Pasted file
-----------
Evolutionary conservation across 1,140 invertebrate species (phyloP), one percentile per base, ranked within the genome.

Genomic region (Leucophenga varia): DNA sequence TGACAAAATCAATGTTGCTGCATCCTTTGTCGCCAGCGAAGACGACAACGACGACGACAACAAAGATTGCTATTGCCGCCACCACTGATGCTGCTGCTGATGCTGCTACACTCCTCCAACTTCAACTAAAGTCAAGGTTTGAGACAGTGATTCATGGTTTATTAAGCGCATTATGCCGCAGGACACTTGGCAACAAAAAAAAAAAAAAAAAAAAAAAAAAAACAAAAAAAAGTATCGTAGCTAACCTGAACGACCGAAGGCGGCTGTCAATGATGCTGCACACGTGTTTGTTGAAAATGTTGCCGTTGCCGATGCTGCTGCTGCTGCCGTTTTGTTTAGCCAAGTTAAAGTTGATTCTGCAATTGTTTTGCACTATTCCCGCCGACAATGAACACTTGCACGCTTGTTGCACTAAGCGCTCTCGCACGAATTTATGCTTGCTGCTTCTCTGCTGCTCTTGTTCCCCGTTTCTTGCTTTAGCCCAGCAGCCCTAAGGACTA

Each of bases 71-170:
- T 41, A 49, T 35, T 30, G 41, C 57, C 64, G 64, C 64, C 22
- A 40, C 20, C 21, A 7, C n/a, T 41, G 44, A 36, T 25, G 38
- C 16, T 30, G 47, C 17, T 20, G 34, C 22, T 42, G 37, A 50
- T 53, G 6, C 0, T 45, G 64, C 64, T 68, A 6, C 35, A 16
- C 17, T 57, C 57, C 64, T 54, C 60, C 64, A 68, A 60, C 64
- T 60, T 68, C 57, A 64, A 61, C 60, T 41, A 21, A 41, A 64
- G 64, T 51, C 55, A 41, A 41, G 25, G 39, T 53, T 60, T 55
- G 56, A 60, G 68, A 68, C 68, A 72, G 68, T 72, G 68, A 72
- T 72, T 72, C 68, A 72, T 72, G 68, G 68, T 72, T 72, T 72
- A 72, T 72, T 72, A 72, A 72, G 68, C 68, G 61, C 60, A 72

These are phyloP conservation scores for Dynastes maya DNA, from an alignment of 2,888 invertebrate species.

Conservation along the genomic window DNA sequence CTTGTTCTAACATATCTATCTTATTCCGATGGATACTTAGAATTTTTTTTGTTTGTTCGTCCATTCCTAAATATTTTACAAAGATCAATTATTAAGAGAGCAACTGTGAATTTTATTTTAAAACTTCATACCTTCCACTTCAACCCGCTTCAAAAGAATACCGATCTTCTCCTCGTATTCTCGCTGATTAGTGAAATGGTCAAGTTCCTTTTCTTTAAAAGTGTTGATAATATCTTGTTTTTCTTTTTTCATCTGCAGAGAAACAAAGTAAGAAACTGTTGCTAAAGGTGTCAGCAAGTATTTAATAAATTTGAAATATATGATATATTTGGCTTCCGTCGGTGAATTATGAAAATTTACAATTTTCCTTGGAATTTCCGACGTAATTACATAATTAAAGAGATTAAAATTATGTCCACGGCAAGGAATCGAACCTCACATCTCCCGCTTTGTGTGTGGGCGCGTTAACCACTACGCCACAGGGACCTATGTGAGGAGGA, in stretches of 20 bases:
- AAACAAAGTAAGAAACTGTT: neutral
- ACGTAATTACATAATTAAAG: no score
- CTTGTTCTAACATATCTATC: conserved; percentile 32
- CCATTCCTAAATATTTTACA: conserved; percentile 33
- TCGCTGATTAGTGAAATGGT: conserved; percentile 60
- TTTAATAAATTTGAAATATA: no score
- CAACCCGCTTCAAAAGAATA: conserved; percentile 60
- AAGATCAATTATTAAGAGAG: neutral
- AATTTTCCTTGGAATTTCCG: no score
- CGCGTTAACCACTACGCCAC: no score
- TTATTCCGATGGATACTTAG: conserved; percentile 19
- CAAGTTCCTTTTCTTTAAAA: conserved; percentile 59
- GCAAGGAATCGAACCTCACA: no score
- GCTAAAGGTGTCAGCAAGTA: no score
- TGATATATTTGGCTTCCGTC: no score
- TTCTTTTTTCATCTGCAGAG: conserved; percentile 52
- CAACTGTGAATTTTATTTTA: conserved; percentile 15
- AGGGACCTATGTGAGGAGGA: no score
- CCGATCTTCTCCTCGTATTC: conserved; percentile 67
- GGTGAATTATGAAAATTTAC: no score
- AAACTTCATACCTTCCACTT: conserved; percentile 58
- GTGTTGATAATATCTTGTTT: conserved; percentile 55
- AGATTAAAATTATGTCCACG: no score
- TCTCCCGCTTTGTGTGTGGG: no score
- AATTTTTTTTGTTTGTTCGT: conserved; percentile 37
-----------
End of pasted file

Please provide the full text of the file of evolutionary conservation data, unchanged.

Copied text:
Evolutionary conservation across 1,140 invertebrate species (phyloP), one percentile per base, ranked within the genome.

Genomic region (Leucophenga varia): DNA sequence TGACAAAATCAATGTTGCTGCATCCTTTGTCGCCAGCGAAGACGACAACGACGACGACAACAAAGATTGCTATTGCCGCCACCACTGATGCTGCTGCTGATGCTGCTACACTCCTCCAACTTCAACTAAAGTCAAGGTTTGAGACAGTGATTCATGGTTTATTAAGCGCATTATGCCGCAGGACACTTGGCAACAAAAAAAAAAAAAAAAAAAAAAAAAAAACAAAAAAAAGTATCGTAGCTAACCTGAACGACCGAAGGCGGCTGTCAATGATGCTGCACACGTGTTTGTTGAAAATGTTGCCGTTGCCGATGCTGCTGCTGCTGCCGTTTTGTTTAGCCAAGTTAAAGTTGATTCTGCAATTGTTTTGCACTATTCCCGCCGACAATGAACACTTGCACGCTTGTTGCACTAAGCGCTCTCGCACGAATTTATGCTTGCTGCTTCTCTGCTGCTCTTGTTCCCCGTTTCTTGCTTTAGCCCAGCAGCCCTAAGGACTA

Each of bases 71-170:
- T 41, A 49, T 35, T 30, G 41, C 57, C 64, G 64, C 64, C 22
- A 40, C 20, C 21, A 7, C n/a, T 41, G 44, A 36, T 25, G 38
- C 16, T 30, G 47, C 17, T 20, G 34, C 22, T 42, G 37, A 50
- T 53, G 6, C 0, T 45, G 64, C 64, T 68, A 6, C 35, A 16
- C 17, T 57, C 57, C 64, T 54, C 60, C 64, A 68, A 60, C 64
- T 60, T 68, C 57, A 64, A 61, C 60, T 41, A 21, A 41, A 64
- G 64, T 51, C 55, A 41, A 41, G 25, G 39, T 53, T 60, T 55
- G 56, A 60, G 68, A 68, C 68, A 72, G 68, T 72, G 68, A 72
- T 72, T 72, C 68, A 72, T 72, G 68, G 68, T 72, T 72, T 72
- A 72, T 72, T 72, A 72, A 72, G 68, C 68, G 61, C 60, A 72

These are phyloP conservation scores for Dynastes maya DNA, from an alignment of 2,888 invertebrate species.

Conservation along the genomic window DNA sequence CTTGTTCTAACATATCTATCTTATTCCGATGGATACTTAGAATTTTTTTTGTTTGTTCGTCCATTCCTAAATATTTTACAAAGATCAATTATTAAGAGAGCAACTGTGAATTTTATTTTAAAACTTCATACCTTCCACTTCAACCCGCTTCAAAAGAATACCGATCTTCTCCTCGTATTCTCGCTGATTAGTGAAATGGTCAAGTTCCTTTTCTTTAAAAGTGTTGATAATATCTTGTTTTTCTTTTTTCATCTGCAGAGAAACAAAGTAAGAAACTGTTGCTAAAGGTGTCAGCAAGTATTTAATAAATTTGAAATATATGATATATTTGGCTTCCGTCGGTGAATTATGAAAATTTACAATTTTCCTTGGAATTTCCGACGTAATTACATAATTAAAGAGATTAAAATTATGTCCACGGCAAGGAATCGAACCTCACATCTCCCGCTTTGTGTGTGGGCGCGTTAACCACTACGCCACAGGGACCTATGTGAGGAGGA, in stretches of 20 bases:
- AAACAAAGTAAGAAACTGTT: neutral
- ACGTAATTACATAATTAAAG: no score
- CTTGTTCTAACATATCTATC: conserved; percentile 32
- CCATTCCTAAATATTTTACA: conserved; percentile 33
- TCGCTGATTAGTGAAATGGT: conserved; percentile 60
- TTTAATAAATTTGAAATATA: no score
- CAACCCGCTTCAAAAGAATA: conserved; percentile 60
- AAGATCAATTATTAAGAGAG: neutral
- AATTTTCCTTGGAATTTCCG: no score
- CGCGTTAACCACTACGCCAC: no score
- TTATTCCGATGGATACTTAG: conserved; percentile 19
- CAAGTTCCTTTTCTTTAAAA: conserved; percentile 59
- GCAAGGAATCGAACCTCACA: no score
- GCTAAAGGTGTCAGCAAGTA: no score
- TGATATATTTGGCTTCCGTC: no score
- TTCTTTTTTCATCTGCAGAG: conserved; percentile 52
- CAACTGTGAATTTTATTTTA: conserved; percentile 15
- AGGGACCTATGTGAGGAGGA: no score
- CCGATCTTCTCCTCGTATTC: conserved; percentile 67
- GGTGAATTATGAAAATTTAC: no score
- AAACTTCATACCTTCCACTT: conserved; percentile 58
- GTGTTGATAATATCTTGTTT: conserved; percentile 55
- AGATTAAAATTATGTCCACG: no score
- TCTCCCGCTTTGTGTGTGGG: no score
- AATTTTTTTTGTTTGTTCGT: conserved; percentile 37